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Saturday 21 April 2018

Afghan attack kills 10 children

Men carry the bodies of seven civilians killed by a roadside bomb in the Alingar district of Laghman province in Afghanistan (AP)
Men carry the bodies of seven civilians killed by a roadside bomb in the Alingar district of Laghman province in Afghanistan (AP)

A suicide bomber targeting an American military delegation outside a government office in eastern Afghanistan has killed 13 people, including 10 schoolchildren and two international service members.

The attack comes as the Taliban and other militants step up bombings and raids on police posts nationwide in a major test of the ability of Afghan soldiers and police to hold ground without international military forces, which are now withdrawing.

General Zelmia Oryakhail, provincial police chief of Paktia province, said the bomber was on a motorcycle and detonated his explosives in Samkani district as American forces passed. He said a local school had just let pupils, who were aged between 10 and 16 years old, out for the day.

The American military delegation had just attended a security briefing at the district administrative office, said district chief Saleh Mohammad Ahsas, who was in the meeting. He said the bomber appeared to have been waiting for them and struck as they left the compound. The blast killed people walking nearby, including the schoolchildren.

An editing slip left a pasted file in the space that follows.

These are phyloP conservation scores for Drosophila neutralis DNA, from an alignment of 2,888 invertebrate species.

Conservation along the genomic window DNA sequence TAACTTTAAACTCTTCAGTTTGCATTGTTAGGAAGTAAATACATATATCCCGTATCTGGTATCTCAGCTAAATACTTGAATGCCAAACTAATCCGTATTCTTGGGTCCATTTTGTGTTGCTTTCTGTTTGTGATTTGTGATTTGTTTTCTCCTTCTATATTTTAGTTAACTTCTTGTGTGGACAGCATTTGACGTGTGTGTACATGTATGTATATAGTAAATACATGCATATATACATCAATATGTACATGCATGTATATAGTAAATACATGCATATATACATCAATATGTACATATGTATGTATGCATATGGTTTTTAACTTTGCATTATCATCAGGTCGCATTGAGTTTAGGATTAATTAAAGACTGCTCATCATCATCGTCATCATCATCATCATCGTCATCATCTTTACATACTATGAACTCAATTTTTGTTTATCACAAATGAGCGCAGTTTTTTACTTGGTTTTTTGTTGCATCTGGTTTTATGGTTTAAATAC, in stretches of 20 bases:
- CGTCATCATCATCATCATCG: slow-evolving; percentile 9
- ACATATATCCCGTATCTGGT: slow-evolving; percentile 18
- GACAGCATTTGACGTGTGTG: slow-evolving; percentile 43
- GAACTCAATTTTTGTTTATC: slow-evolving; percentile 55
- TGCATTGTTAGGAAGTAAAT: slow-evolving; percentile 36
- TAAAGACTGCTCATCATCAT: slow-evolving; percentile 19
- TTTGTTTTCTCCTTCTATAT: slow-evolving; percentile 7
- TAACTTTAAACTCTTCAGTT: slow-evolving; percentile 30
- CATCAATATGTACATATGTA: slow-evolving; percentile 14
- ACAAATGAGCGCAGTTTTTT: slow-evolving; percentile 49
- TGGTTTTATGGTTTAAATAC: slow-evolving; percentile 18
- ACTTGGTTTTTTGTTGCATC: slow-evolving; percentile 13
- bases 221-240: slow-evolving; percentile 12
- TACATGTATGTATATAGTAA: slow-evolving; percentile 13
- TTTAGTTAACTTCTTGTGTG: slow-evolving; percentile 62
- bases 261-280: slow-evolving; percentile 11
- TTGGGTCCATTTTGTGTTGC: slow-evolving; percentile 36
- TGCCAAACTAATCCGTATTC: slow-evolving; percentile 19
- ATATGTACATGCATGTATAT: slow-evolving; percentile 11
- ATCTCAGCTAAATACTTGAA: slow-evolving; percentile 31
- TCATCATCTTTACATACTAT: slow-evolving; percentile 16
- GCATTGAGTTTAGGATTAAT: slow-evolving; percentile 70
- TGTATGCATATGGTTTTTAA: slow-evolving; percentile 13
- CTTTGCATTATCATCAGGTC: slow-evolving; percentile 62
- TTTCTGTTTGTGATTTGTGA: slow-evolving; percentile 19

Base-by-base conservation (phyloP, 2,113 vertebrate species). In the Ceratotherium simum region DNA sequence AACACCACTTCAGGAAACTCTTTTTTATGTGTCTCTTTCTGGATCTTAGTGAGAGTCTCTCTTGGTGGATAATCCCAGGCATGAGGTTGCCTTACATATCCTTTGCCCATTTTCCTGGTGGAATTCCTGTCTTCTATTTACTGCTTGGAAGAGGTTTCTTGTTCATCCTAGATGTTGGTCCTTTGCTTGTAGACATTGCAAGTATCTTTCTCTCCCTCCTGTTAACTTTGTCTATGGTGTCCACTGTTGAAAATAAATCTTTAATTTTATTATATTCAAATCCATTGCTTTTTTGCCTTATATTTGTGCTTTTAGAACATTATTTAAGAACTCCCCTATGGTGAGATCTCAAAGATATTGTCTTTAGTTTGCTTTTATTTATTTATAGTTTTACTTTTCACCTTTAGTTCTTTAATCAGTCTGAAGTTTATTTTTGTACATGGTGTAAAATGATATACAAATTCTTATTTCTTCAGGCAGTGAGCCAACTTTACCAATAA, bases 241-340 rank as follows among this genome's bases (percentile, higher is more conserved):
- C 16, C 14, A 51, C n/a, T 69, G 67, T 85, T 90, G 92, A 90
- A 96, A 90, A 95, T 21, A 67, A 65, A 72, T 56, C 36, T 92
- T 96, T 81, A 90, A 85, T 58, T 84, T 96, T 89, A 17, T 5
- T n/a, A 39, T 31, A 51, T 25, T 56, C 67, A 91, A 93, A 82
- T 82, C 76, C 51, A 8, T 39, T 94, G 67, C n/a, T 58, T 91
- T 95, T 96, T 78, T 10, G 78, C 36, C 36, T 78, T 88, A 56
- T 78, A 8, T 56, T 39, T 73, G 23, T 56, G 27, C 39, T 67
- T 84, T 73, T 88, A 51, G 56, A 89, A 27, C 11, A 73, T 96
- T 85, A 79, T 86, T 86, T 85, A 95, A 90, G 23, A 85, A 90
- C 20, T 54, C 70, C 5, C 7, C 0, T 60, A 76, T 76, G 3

The US military coalition in Afghanistan confirmed that two of its service members died in the explosion. It did not confirm their nationalities. Ten schoolchildren and one Afghan police officer were also killed, the Afghan Ministry of Interior said.

Seven more Afghan civilians including two children were also killed in the eastern province of Laghman when their vehicle hit a bomb in the road.

A statement from the provincial government said a group of four women and two children had gone with a male driver into the hills to collect firewood. On their way back, their vehicle hit the device and all inside were killed.

The Afghan army and police are this year fighting the insurgency with little or no help from international forces that have been in Afghanistan since the 2001 US-led invasion to topple the Taliban for sheltering al-Qaida's terrorist leadership after the September 11 attacks.

As the 2014 withdrawal of most international forces looms, insurgents appear to have intensified their attacks and an assassination campaign against police chiefs and local government officials has continued. Hundreds of Taliban fighters have attempted to take over more territory with attacks on police posts in several parts of the country.

Interior Ministry spokesman Sediq Sediqi confirmed that Taliban have launched multiple assaults - assisted, he said, by al-Qaida and the Pakistan-based Haqqani terrorist network - but he insisted Afghan forces were holding their ground. "The enemy was not able to get control of a single district, not even a police checkpoint," he said.

Press Association

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